For the past few days I’ve been quietly reflecting back on the message I wrote here three weeks ago. And today I came to the conclusion that I was unnecessarily vague.
So, in the interest of clarity, let me explain further.
A few days before Thanksgiving, my fiancé Troy broke up with me over the phone. This was less than six months after I abandoned my entire life in Boston to move to Nowhere Interesting, Mississippi – and start our life together.
I was in Connecticut, awaiting his arrival at the airport, because he had promised to join my family for the holiday. I had flown up a week early, per his urging, with one of our cats, because for the past couple of months I was feeling immensely challenged by my life in Mississippi, where I had no friends and no family. I was also feeling immensely challenged by the fact that just one month prior, Troy had come home from the doctor with the news that he had an STD.
I did not have the STD, nor had I given it to him. You can draw your own conclusions from this information.
Troy asked me to go to a doctor to seek help for my depression, which I did, to the tune of $300 per appointment. He was so adamant about my going that he agreed to pay for it himself. He went to a different doctor to seek help for his… let’s call them “bumps,” for the sake of euphemism.
During those few weeks, though, he was so great! He took care of me, talked to me, literally wiped tears off my cheeks. He sat on the porch with me in the evenings and we drank cocktails and discussed our plans for the future – our upcoming New Orleans wedding and the likelihood that we would be relocating from Mississippi and moving together to Connecticut. He started looking for jobs online and I started looking at Craiglist apartments. I looked past the bumps and I saw the man I moved mountains for, the man who I had gone ‘all in’ for, the man I wanted to be with forever plus.
My whole life I have struggled with depression. It is this perennial thorn in my side that never seems to ever quite go away. And I’ve, many times, felt effaced by that thorn – incapable of action, incapable of abatement. I often felt like the sadness would disappear me – make me invisible, or cease to exist, somehow. But Troy promised to love me anyways. And his promise was more than a promise – it was like gravity to me. It was meaningful. It was enough.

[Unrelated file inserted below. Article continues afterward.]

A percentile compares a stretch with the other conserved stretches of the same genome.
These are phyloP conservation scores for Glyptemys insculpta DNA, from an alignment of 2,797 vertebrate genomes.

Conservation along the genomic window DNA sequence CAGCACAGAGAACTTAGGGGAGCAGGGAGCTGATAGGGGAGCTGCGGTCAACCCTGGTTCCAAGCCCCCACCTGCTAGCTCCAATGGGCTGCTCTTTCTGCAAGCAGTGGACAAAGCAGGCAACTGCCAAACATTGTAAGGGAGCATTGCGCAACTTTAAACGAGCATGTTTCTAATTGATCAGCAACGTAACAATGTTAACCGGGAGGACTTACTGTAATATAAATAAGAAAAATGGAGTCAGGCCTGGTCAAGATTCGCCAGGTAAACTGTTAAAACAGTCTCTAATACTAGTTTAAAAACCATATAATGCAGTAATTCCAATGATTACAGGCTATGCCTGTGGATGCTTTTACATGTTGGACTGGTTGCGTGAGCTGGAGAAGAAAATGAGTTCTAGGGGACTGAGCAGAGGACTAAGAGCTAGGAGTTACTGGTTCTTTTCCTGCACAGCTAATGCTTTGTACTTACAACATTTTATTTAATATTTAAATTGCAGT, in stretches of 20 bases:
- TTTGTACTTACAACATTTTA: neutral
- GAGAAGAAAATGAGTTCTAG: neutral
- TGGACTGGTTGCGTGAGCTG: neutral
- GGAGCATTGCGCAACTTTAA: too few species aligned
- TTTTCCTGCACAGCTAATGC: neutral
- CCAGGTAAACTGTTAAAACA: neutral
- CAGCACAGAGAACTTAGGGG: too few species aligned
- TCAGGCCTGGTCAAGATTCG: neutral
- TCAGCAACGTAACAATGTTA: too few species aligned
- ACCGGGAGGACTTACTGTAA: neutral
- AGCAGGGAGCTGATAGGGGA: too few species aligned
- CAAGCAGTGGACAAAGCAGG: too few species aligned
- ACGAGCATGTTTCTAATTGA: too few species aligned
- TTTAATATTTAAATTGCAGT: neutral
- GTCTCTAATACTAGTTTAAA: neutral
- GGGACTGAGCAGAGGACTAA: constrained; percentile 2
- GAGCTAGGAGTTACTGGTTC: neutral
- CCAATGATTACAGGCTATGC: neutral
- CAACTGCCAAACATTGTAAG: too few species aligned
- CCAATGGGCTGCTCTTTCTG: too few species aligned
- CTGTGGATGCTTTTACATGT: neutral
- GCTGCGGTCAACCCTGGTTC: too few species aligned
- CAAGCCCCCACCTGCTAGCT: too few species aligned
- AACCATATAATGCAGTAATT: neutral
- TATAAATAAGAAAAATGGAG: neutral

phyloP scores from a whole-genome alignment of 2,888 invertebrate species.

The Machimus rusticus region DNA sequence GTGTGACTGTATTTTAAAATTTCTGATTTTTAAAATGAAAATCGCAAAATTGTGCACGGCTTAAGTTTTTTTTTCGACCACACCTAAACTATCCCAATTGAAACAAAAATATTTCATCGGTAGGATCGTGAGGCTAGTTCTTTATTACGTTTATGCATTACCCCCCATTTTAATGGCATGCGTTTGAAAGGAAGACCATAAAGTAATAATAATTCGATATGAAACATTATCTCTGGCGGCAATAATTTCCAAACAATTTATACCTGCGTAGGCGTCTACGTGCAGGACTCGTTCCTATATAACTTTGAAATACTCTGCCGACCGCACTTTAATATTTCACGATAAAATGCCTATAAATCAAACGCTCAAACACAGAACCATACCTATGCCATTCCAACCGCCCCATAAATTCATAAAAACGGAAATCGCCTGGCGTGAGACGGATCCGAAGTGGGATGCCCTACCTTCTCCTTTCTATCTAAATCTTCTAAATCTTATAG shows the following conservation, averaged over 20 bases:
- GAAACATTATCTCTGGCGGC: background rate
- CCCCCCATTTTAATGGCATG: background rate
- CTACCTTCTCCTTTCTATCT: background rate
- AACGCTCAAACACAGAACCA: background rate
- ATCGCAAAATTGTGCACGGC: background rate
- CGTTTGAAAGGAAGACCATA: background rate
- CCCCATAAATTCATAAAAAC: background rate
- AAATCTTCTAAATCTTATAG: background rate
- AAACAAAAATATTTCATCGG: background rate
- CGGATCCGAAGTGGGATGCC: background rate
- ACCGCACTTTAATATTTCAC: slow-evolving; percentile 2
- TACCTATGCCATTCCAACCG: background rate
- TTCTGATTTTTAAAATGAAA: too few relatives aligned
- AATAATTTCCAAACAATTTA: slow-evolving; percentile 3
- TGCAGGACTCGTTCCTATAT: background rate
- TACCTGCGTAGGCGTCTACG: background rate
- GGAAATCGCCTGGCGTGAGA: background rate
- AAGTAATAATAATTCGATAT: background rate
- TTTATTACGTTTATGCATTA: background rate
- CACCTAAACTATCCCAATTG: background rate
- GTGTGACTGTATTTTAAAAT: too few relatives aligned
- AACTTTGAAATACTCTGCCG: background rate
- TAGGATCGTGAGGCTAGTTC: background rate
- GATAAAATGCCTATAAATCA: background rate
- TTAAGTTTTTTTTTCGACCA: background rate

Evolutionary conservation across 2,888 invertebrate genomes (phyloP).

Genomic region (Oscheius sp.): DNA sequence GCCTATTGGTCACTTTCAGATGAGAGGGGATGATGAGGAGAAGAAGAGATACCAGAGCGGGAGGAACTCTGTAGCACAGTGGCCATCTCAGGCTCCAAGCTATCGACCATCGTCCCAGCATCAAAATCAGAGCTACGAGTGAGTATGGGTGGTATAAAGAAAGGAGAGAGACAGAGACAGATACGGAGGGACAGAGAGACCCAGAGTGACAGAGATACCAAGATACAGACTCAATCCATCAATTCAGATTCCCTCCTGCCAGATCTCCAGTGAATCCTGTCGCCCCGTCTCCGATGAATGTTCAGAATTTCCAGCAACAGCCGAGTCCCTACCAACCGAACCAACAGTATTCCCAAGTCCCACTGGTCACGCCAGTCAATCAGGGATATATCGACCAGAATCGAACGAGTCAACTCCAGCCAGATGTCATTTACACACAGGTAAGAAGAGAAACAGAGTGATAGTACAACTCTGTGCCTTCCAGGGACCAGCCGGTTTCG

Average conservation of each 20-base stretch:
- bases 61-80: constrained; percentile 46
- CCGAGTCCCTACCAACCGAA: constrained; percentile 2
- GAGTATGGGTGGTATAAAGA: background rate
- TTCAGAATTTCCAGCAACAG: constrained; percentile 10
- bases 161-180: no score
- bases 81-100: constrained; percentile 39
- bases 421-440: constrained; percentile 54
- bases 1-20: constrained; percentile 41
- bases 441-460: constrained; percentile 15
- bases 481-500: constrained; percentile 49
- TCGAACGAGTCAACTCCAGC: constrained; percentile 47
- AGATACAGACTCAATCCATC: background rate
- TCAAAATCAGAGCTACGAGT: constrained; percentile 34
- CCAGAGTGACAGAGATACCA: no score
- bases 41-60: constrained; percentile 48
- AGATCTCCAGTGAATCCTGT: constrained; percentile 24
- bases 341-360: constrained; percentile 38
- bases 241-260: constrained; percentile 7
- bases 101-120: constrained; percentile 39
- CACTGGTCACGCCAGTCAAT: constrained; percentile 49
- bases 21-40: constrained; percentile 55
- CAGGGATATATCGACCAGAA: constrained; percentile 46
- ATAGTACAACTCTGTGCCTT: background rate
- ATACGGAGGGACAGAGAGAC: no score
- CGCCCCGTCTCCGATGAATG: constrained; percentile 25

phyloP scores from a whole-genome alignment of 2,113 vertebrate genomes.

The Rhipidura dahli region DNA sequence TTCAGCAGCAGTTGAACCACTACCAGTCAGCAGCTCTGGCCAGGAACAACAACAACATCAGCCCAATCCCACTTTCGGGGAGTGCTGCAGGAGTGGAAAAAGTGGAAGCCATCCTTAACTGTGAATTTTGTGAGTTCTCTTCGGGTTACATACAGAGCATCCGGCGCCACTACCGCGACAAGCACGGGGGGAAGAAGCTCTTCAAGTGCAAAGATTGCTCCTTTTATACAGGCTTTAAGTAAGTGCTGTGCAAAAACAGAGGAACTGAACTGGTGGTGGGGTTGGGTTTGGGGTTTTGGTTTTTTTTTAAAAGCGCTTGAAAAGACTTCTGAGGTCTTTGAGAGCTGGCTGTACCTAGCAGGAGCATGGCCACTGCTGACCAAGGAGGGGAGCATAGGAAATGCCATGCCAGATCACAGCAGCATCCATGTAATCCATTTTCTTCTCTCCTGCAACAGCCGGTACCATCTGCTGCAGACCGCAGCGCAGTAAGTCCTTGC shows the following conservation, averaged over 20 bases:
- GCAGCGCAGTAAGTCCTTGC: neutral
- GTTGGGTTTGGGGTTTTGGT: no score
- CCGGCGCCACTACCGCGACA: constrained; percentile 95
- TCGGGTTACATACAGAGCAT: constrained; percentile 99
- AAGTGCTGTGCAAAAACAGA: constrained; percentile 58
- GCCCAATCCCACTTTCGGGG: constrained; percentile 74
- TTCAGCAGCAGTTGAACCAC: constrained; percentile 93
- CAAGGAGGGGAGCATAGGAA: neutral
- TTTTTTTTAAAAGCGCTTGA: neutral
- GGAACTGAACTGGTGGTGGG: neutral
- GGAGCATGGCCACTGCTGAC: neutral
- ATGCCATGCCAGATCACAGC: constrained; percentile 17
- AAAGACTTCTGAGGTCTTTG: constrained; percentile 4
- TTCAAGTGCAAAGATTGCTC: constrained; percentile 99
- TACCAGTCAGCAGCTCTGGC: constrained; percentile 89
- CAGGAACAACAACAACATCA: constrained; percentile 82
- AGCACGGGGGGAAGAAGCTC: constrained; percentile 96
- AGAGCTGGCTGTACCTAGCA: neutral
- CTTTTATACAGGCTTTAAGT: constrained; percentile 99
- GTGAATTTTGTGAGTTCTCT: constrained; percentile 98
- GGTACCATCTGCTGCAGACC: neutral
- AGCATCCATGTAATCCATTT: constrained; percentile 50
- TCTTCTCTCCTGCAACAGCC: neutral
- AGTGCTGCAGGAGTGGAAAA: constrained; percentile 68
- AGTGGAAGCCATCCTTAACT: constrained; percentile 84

Except, here’s the punch line: It wasn’t real. It was like a joke, almost. Because while I was on the phone with Troy being broken up with that night in November, he admitted that, during those four weeks, he told me only what he thought I would want to hear. And he told me those things simply to get me away from him, to Connecticut, where he could break up with me from a distance and it would be simpler for him.
He wouldn’t even let me come to get my own things. He shipped them to me – four weeks later – and I spent the entire holiday season in my mother’s spare bedroom, living out of Troy’s ex-wife’s suitcase that he had lent me for what I thought was a quick trip home for turkey and stuffing. He gave away my other cat without even telling me. And, obviously, he never paid for the therapy that he had insisted upon – the therapy that I needed because of the way that he had treated me.
When I was in my early twenties, I was married to a man who physically abused me. But my abuser, despite his obvious failings, never disrespected me the way that Troy did. Troy took the truth away from me. He made a fool out of me. Just when I was starting to feel real again, he disappeared me. He lured me 1500 miles away from my home, diseased himself, and then sent me out to pasture. And when I called him up the next night to ask him why he did it, he didn’t console me – he laughed at me and he hung up.
I was always honest with him, always loyal to him; and, in return, he was my guillotine. And he was it on purpose.
I don’t love Troy. I don’t even know who that person is. And I am still only barely coming to terms with what’s happened – how my ability to trust in other people was, once again, forcibly eradicated, how I was folded up like origami just because. But what I can’t do is not write about it here just because somebody might find it to be impolite. Troy has been a significant component to the Leaf Parade narrative. This is just the latest chapter, and I am intractably honest, perhaps to a fault.
I used to come here to write happy things, but I don’t have anything happy to say lately. And I don’t feel like baking cookies, so sorry about that. All I have to say right now is that: I hate you, Troy. And I will, in earnest, until the day I die. You didn’t have to love me if you didn’t want to, you didn’t even have to be my friend, but you should have treated me like a human.